Nicholas Michell

Approach the scene; doth not the heart appear
To hush its beatings, chilled with awe and fear?
Here lies a nation tombed! the great, the brave,
Crime, virtue, power, in one forgotten grave.
More low thou art, dead city! e'en than she,
Thy rival once in might and majesty,*
When Ind and Egypt heard thy trump of fame,
And isles of ocean trembled at thy name.
But Nature's aspect changes; dense and dun,
Clouds slowly rise, and veil the mid-day sun;
O'er Mosul's towers they deepen still their gloom,
Till heaven seems one vast pall, and earth a tomb.
Like arrows tipped with fire, the lightnings fly,
As launched by fiends across the angry sky;
While bursts their howl in yon deep thunder's roar,
Which rolls from Eastern hills to Tigris' shore,
Then like the wail of suffering and dismay,
O'er the far trackless desert dies away.
Meet is the hour thy dreary site to see,
City of darkness, vanished Nineveh!
To trace the mounds that mark the barren plain,
Where, veiled from view, tombed wonders yet remain.*
Yes, Ninus' palace, where all glories shone,
And rose at once his sepulchre and throne;*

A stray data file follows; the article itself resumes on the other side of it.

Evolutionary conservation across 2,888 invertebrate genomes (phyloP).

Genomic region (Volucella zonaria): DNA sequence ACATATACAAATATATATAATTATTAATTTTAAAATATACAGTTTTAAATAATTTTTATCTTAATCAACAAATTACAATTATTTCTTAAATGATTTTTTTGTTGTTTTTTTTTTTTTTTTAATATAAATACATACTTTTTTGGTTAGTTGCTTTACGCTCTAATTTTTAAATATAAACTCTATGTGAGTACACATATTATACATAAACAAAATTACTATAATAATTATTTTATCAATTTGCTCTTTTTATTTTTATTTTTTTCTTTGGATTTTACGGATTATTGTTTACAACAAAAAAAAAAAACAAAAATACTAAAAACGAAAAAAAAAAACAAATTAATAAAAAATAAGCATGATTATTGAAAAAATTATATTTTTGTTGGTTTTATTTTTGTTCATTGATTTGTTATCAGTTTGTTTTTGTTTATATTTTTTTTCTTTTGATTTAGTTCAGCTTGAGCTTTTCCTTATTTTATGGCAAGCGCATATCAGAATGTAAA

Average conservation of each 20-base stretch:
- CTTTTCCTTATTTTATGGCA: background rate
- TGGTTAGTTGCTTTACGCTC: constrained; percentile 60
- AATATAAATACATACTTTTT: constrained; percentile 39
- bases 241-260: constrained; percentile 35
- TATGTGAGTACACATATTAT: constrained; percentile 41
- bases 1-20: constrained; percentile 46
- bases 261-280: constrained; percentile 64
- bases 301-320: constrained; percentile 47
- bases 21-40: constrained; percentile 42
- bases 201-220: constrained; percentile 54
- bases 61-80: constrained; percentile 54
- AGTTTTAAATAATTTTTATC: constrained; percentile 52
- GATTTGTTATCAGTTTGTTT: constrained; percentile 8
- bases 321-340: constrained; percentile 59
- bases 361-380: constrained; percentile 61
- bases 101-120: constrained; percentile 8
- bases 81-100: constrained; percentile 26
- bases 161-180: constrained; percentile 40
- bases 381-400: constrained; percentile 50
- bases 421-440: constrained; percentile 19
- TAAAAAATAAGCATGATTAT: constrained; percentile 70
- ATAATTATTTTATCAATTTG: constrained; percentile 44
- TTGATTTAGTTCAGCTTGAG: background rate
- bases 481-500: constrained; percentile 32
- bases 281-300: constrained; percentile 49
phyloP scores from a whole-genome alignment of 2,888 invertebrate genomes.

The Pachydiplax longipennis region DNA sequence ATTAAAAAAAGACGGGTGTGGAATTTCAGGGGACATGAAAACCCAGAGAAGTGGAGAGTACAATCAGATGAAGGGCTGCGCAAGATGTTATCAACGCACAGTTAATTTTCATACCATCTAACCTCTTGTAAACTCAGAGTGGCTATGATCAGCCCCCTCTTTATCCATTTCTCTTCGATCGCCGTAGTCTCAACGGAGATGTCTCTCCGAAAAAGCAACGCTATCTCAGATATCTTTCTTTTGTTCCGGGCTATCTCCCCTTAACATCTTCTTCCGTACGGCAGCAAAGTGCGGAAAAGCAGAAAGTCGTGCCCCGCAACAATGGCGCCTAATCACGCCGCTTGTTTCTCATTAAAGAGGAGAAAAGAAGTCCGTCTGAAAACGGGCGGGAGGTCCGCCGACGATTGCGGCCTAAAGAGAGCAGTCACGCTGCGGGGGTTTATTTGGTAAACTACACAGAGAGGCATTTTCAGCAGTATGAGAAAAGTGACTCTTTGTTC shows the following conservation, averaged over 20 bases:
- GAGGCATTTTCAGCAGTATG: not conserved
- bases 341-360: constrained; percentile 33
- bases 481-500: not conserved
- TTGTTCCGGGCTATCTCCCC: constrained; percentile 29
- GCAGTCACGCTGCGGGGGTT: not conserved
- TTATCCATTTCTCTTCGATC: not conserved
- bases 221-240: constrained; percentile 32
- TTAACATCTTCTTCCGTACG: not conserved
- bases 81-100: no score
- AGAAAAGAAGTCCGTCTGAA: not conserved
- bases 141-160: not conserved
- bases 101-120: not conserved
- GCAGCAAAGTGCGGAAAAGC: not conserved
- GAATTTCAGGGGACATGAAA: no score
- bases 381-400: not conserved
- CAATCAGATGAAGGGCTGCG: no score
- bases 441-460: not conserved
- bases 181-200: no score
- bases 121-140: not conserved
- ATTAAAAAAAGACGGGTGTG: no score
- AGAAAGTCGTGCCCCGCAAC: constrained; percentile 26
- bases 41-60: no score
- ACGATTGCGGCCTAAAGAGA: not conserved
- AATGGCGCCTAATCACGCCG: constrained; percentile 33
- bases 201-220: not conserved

Thy far-encircling walls, and thousand towers,
Baffling for ages Asia's leaguered powers;
The streets where princes drove their glittering cars,
And Traffic's sons were countless as the stars;
Arask's vast shrine, where that dread warrior died,
Whose banded myriads — boastful slaves of pride —
Fell in one night, when Heaven's own lightnings came,
And Death's pale angel waved her sword of flame,
Are now but heaps with rude wrecks scattered o'er,
That bear a language writ by man no more;
Where scarce the hermit wild-flower deigns to blow,
But coarse rank grass and plants of poison grow,
And jackalls lurk, and hooded serpents glide —
Monarchs ! approach ye here, and bow your pride!
Empires! so strong to-day, like change await!
And, laurelled conquerors! weep, and read your fate!

Author's notes:

Rival in Majesty: Babylon

Wonders yet remain: Travellers had long agreed that the once famous Nineveh ex tended over that desolate district which lies on the eastern bank of the Tigris, nearly opposite the modern town of Mosul. Its situation with regard to Babylon, the descriptions of Ptolemy and Herodotus, and the vast accumulation of remains, all favoured the opinions maintained by Niebubr, Rich, and Buckingham. The external ruins consist of a series of mounds, some covered with broken pot tery, tiles, bricks, and slabs of bitumen, and others clothed with coarse grass, tamarisks, and wormwood. The three highest of the mounds opposite Mosul have obtained the names of Tal Ninoa, Tal Hermoosh, and Nebbe Yunus.

Waved her sword of flame: The great temple of Arask rivalled in magnificence the shrine of Belus, at Babylon ; and here the renowned Sennacherib, after the destruction of a greater part of his army before Jerusalem, by the Destroying Angel, was assassinated by his two sons, B.C. 713.